His father, who was a highly cultivated and wealthy man, gave him his first education in his native city. After this he went to Ofenpesth, Prague, and Vienna, and in these cities he finished his studies in law. This was the wish of his father, but his own inclinations prompted him to take up the study of medicine. He then returned to his native city, where a prominent official position was offered him, which he accepted; but so strong were his poetical instincts that a year later he abandoned the post to devote himself entirely to literary work.
His literary career began in 1849, his first poem being printed in 1852, in a journal called Srbski Letopis ("Serbian Annual Review"); to this and to other journals, notably Neven and Sedmica, he contributed his early productions. From that period until 1870, besides his original poems, he made many translations to Serbian from Hungarian of works by Sándor Petőfi and János Arany, two of the greatest Hungarian poets, from Russian of the works of Lermontov, as well as from German of several German and Austrian poets. In 1861 he edited the comic journal, Komarac ("The Mosquito"), with Đorđe Rajković, and in the same year he started the literary journal, Javor, and to these papers he contributed many poems.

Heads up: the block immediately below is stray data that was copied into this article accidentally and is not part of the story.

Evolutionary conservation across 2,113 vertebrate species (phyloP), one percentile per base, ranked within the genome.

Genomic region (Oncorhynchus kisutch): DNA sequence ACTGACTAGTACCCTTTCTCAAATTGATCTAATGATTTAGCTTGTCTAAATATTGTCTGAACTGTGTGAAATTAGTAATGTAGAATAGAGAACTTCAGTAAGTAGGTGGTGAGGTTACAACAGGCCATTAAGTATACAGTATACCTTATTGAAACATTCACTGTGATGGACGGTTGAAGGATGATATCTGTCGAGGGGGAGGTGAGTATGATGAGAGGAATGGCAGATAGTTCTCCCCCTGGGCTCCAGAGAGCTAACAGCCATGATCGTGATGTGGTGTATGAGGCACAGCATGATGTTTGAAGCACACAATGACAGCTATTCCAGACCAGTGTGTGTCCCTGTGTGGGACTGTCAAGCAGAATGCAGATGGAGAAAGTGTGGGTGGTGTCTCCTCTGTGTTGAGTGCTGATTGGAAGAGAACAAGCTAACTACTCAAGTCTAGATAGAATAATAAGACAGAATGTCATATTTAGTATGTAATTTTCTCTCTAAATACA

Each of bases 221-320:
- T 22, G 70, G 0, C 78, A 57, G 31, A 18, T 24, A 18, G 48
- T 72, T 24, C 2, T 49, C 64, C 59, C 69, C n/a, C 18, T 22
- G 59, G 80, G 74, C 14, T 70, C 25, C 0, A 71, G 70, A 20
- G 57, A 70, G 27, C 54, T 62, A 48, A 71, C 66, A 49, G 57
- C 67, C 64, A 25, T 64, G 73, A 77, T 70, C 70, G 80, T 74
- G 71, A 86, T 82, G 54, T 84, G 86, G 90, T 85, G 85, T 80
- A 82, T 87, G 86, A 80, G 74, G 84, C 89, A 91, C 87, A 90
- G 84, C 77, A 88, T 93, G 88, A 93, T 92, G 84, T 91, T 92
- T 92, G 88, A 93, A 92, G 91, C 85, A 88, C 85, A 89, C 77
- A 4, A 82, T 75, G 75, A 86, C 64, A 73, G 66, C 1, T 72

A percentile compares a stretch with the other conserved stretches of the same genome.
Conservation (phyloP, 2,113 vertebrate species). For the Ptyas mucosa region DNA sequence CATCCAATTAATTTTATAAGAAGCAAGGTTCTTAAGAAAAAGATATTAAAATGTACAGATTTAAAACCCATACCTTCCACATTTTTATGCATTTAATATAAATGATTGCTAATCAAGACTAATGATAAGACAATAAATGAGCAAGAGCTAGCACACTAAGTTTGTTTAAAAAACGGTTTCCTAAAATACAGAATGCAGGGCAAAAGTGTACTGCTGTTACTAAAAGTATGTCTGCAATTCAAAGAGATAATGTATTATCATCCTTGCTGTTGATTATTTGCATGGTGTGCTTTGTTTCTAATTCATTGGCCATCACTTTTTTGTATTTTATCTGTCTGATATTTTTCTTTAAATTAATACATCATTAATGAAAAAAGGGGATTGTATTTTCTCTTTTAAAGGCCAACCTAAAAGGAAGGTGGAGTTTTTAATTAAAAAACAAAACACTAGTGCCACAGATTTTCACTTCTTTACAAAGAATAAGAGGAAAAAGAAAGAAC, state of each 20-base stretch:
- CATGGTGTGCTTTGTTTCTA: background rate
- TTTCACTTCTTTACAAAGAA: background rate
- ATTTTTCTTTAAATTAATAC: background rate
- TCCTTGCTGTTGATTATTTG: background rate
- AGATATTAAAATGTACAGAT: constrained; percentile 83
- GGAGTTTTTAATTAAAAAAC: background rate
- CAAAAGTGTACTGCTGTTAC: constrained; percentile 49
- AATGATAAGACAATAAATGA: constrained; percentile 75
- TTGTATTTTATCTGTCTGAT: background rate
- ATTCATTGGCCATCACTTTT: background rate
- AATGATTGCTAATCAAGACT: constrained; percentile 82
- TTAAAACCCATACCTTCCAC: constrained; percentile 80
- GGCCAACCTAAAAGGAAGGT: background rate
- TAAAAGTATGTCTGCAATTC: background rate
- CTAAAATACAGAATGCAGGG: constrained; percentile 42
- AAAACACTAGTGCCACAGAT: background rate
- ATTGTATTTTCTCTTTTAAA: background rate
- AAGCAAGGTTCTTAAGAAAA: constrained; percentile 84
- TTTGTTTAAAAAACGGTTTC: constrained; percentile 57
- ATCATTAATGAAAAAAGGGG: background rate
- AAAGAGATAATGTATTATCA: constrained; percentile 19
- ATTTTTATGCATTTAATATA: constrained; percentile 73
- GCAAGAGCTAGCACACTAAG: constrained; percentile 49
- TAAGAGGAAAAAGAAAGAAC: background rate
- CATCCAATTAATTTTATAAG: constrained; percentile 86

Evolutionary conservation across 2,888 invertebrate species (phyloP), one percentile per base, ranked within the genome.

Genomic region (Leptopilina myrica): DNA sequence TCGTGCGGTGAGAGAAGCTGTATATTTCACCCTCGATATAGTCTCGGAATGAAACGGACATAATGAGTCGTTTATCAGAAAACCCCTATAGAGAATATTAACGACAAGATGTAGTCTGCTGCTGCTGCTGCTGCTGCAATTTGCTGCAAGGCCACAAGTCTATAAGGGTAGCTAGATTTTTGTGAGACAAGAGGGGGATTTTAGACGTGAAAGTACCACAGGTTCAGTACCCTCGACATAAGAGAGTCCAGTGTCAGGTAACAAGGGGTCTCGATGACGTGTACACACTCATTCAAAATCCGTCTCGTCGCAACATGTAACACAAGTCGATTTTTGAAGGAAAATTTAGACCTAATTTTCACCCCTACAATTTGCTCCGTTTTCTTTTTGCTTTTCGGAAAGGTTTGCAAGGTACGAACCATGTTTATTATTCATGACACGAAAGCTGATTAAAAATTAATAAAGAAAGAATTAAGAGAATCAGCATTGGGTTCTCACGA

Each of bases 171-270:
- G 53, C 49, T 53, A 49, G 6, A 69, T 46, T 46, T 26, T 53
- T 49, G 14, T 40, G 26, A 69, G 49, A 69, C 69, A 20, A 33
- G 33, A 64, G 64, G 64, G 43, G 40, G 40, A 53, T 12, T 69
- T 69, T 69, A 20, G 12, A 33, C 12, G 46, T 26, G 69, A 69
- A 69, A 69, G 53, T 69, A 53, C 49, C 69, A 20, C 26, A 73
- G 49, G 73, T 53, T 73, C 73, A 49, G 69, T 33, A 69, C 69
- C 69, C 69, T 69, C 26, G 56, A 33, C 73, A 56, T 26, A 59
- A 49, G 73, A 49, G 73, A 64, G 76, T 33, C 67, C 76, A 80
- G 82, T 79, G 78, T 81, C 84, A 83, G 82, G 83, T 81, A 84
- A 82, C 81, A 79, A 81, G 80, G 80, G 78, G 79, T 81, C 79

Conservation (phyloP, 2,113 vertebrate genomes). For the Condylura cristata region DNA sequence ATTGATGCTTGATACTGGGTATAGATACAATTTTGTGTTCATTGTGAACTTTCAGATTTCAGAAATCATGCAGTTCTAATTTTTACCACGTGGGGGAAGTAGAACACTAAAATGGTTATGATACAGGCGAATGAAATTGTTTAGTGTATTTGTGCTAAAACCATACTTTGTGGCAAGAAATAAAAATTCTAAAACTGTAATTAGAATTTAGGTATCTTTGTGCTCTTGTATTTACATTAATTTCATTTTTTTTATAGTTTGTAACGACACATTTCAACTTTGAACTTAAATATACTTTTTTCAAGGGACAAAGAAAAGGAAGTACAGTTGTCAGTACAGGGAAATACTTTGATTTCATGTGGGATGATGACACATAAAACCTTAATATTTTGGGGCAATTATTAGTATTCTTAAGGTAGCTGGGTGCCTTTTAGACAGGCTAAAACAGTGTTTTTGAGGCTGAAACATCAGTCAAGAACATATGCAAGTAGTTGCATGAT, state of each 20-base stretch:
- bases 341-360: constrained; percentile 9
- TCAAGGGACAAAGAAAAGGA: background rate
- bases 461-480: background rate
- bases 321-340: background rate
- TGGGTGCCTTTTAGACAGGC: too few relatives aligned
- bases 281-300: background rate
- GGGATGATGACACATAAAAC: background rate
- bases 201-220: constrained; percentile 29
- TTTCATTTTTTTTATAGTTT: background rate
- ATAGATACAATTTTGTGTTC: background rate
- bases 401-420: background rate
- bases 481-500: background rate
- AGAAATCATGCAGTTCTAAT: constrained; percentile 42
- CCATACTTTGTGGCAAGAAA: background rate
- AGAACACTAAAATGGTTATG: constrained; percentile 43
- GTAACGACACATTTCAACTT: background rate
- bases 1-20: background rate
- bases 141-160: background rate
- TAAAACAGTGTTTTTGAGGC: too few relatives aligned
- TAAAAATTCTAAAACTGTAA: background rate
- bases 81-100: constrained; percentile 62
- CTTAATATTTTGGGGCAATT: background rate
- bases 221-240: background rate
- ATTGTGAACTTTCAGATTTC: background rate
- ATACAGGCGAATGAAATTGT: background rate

In 1861, he married, and during the happy years that followed he produced his admirable series of lyrical poems called Đulići, which probably remain his masterpiece. In 1862, greatly to his regret, he discontinued his beloved journal, Javor, a sacrifice which was asked of him by Svetozar Miletić, who was then active on a political journal, in order to insure the success of the latter. Politically engaged, he sympathized with the ideas of the United Serbian Youth, a movement which attracted a number of influential figures in Serbian public life in the period of the 1860s to 1870s. These include the politicians and writers Jevrem Grujić (1826–1895), Jovan Ilić (1823–1901), Svetozar Marković, Sava Grujić, the historians Stojan Novaković, Milovan Janković (1828–1899), Vasa Pelagić (1833–1899), and the political writer Vladimir Jovanović.